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The recognition of Palestine “does not reflect the vision of the GF bases”

Fine Gael members have launched an attack on Taoiseach Simon Harris for recognizing Palestinian statehood, saying the move does not reflect the views of the party’s grassroots.

A private meeting of Fine Gael senators and TDs heard criticism from two senior figures, Paul Kehoe and John Paul Phelan, who criticized the Cabinet’s decision to recognize a Palestinian state.

Mr Kehoe is understood to have criticized the lack of discussion on the issue at recent party meetings, saying no decision was made on whether this was Fine Gael’s position.

Wexford FG TD Paul Kehoe is understood to have criticized the lack of discussion on Palestine recognition at recent party meetings.  File Image: Stephen McCarthy/Sportsfile
Wexford FG TD Paul Kehoe is understood to have criticized the lack of discussion on Palestine recognition at recent party meetings. File Image: Stephen McCarthy/Sportsfile

Phelan is understood to have raised the recent Fine Gael ard fheis, where grassroots members of the party voted against a motion calling for the party to support recognition of a Palestinian state. The motion also called on the Government to implement the Occupied Territories Bill.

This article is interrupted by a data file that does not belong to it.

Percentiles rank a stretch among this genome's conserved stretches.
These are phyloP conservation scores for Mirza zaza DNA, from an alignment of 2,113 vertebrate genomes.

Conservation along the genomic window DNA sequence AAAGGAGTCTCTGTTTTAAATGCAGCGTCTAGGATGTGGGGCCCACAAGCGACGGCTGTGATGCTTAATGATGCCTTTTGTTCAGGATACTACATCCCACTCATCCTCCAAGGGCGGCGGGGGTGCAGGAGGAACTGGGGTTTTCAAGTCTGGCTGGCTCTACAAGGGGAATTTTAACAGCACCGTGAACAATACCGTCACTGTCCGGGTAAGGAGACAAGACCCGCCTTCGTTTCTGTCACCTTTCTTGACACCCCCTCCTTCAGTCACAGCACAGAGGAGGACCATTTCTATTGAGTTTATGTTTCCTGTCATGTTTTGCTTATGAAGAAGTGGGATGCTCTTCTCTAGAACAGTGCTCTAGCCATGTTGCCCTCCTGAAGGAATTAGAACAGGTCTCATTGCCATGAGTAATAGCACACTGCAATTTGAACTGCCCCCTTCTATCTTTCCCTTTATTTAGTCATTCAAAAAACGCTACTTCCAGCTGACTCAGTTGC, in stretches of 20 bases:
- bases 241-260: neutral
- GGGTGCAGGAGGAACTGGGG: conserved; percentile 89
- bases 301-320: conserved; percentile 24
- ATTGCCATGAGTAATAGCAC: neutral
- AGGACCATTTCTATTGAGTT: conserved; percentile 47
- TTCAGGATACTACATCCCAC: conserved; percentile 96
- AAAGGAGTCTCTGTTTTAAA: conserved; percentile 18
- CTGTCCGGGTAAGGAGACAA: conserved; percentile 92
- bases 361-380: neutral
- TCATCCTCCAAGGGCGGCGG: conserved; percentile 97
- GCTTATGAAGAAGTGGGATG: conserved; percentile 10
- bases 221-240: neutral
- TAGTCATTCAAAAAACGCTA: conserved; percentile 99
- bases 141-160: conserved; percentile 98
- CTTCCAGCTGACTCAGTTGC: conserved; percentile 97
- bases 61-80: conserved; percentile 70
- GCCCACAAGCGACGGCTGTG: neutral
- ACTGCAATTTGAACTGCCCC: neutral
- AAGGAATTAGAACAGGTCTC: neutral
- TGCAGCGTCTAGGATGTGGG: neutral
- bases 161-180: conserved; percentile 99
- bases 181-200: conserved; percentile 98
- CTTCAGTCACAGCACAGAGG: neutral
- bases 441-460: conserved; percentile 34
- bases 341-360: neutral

The Carlow-Kilkenny TD also expressed concern that the decision to recognize Palestine could lead to Israeli companies deciding to leave Ireland.

A source who attended the meeting described the atmosphere as “tense.”

However, Harris was not present and criticism was received by Fine Gael deputy leader Heather Humphreys and Public Expenditure Minister Paschal Donohoe.

Donohoe defended the Government’s decision, saying it was a confidential Cabinet decision, while adding that Harris would update Fine Gael TDs on the matter at the party’s next parliamentary meeting.

Ms Humphreys is understood to have also defended the decision, saying the Government had recognized the Palestinian state, rather than any specific Palestinian government.

In her announcement Wednesday, Harris said it was a “historic and important day.”

He said the recognition is “an act of powerful political and symbolic value.”

“It is an expression of our view that Palestine possesses and should be able to claim all the rights of a state – including self-determination, self-government, territorial integrity and security – as well as recognize Palestine’s own obligations under international law.” Mr. Harris said.

The Taoiseach added that this was a statement of “unequivocal support” for a two-state solution.

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